by Tim Sommers
We are all in some sense equal. Aren’t we? The Declaration of American Independence says that, “We hold these Truths [with a capital ‘T’!] to be self-evident” – number one being “that all Men are created equal.” Immediately, you probably want to amend that. Maybe, not “created”, and surely not only “Men” – and, of course, there’s the painful irony of a group of landed-gentry proclaiming the equality of all men, while also holding (at that point) over 300,000 slaves. But don’t we still believe, all that aside, that all people are, in some sense, equal? Isn’t this a central and orienting principle of our social and political world? What should we say, then, about what equality is for us now?
In September, Professor Elizabeth Anderson was awarded a MacArthur Fellowship, a so-called “genius grant”, for her work in political philosophy. Though the Foundation specially cited the way she applies her views, pragmatically, to “problems of practical importance and urgency” (most recently with books on race, “The Imperative of Integration”, and work, “Private Government”), the theoretical backbone of her view is a new, original account of social equality – relational or democratic egalitarianism. In a seminal 1999 article, “What is the Point of Equality?”, Anderson asked rhetorically, “If much recent academic work defending equality had been secretly penned by conservatives, could the results be more embarrassing for egalitarians?” Her point was that at the same time that new egalitarian social movements, or at least newly reinvigorated egalitarian movements, focused on race, gender, class, disability, sexual orientation, and gender expression, the dominant form of academic egalitarian political philosophy (“luck egalitarianism”) spent a lot of time arguing about lazy surfers, people “temperamentally gloomy, or incurably bored by inexpensive hobbies”, and those who couldn’t afford the expensive religious ceremonies they wanted to perform. Granted, the characters that inhabit philosophical hypotheticals are bound to be a quirky lot, nonetheless, Anderson wondered what had happened to oppression as the main subject of political philosophy?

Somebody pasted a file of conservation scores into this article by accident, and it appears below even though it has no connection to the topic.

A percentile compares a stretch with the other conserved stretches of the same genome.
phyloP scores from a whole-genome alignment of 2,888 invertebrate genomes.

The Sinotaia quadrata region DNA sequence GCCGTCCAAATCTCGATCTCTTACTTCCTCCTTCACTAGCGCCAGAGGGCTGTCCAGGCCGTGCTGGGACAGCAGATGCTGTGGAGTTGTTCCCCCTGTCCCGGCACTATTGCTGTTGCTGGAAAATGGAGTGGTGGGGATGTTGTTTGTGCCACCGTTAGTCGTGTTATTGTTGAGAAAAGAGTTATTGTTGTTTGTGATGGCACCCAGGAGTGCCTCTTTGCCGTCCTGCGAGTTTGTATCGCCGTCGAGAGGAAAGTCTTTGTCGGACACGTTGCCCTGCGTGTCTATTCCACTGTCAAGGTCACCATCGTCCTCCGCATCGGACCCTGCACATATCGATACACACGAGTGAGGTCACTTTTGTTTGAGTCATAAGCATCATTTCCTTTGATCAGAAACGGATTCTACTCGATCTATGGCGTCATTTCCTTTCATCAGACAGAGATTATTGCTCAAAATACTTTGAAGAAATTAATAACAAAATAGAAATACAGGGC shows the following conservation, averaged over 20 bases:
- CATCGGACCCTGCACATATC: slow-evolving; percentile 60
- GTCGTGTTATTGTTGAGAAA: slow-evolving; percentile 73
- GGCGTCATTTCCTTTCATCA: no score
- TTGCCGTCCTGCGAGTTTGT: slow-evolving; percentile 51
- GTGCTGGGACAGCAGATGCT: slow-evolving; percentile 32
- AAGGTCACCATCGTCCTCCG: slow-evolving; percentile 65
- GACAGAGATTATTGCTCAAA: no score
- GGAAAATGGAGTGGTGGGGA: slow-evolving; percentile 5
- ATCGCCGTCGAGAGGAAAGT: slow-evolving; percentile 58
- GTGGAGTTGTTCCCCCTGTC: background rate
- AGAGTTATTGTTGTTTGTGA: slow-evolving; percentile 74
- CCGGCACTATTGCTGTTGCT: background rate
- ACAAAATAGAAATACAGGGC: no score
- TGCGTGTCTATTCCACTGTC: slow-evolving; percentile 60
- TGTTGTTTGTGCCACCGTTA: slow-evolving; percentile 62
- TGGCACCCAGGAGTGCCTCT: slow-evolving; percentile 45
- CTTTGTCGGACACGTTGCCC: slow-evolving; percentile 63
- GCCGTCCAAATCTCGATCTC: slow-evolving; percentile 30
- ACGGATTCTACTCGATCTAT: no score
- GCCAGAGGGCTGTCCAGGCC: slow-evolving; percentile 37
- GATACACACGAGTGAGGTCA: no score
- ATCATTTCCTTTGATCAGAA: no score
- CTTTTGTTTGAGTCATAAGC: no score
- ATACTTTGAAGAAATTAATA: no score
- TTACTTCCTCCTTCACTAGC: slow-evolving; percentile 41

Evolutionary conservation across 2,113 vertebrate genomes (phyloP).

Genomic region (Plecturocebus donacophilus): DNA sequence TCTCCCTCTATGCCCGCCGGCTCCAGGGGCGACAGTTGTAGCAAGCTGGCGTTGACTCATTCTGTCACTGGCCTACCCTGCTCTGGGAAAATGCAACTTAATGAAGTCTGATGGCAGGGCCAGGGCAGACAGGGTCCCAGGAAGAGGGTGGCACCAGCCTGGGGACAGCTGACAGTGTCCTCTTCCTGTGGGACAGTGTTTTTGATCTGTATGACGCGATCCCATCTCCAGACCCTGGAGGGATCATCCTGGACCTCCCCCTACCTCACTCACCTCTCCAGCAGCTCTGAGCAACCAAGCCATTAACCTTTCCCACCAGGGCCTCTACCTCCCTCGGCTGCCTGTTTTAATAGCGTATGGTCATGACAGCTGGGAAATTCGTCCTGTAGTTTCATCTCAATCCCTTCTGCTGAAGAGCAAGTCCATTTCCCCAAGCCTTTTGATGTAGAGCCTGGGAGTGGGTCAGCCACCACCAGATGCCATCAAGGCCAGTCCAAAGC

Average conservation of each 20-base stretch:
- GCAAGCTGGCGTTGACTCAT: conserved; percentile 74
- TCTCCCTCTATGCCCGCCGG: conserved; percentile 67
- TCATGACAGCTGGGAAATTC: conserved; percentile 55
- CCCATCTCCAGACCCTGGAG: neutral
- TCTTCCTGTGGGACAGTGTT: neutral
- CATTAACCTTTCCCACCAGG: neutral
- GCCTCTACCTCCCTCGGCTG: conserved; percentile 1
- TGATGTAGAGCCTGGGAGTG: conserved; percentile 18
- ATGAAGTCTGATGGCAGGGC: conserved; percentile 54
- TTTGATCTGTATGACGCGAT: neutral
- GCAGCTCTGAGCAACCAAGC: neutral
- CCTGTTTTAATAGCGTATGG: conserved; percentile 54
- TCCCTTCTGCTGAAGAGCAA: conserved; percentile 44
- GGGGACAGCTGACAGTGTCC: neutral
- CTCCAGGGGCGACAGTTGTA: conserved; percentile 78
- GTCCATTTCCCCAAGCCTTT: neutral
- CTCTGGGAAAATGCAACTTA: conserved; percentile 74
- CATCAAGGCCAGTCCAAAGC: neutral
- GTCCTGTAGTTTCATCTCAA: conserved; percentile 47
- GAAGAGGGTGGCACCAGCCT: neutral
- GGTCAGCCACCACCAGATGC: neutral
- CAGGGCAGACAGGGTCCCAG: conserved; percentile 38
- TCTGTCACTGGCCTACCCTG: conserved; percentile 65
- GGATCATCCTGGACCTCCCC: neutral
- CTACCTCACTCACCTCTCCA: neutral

Well, here is one way, probably the dominant way in political philosophy, of thinking about equality before Anderson. The notion of equality seems to demand a quantitative comparison. To be equal is to have an equal amount of something. An egalitarian society, then, is one where (certain) things are distributed equally. Call this distributive justice.
The dominance of this point of view in English-language political philosophy is partly a result of a certain reading (or, I would say, misreading) of Rawls that goes something like this. The distribution of natural talents, abilities, psychological propensities, etc. can be thought of as the result of a sort of “natural lottery”. So, too whether we are of a particular race or gender that is favored socially or legally or of a higher social class, can be seen as the outcome of a sort of “social lottery”. Hence, from the point of view of justice, class and natural abilities and all that, are morally arbitrary. We should not distribute the fruits of social cooperation in a morally arbitrary fashion. So, how should we distribute them? And, by the way, what are we distributing exactly?
Take the second question first. How to think about what it is we are distributing has been called the “equality of what?” debate. The main contenders for, what G.A. Cohen called, “the currency of egalitarian justice” have been primary goods, resources, welfare, opportunity for welfare, access to advantage, and functionings and capabilities.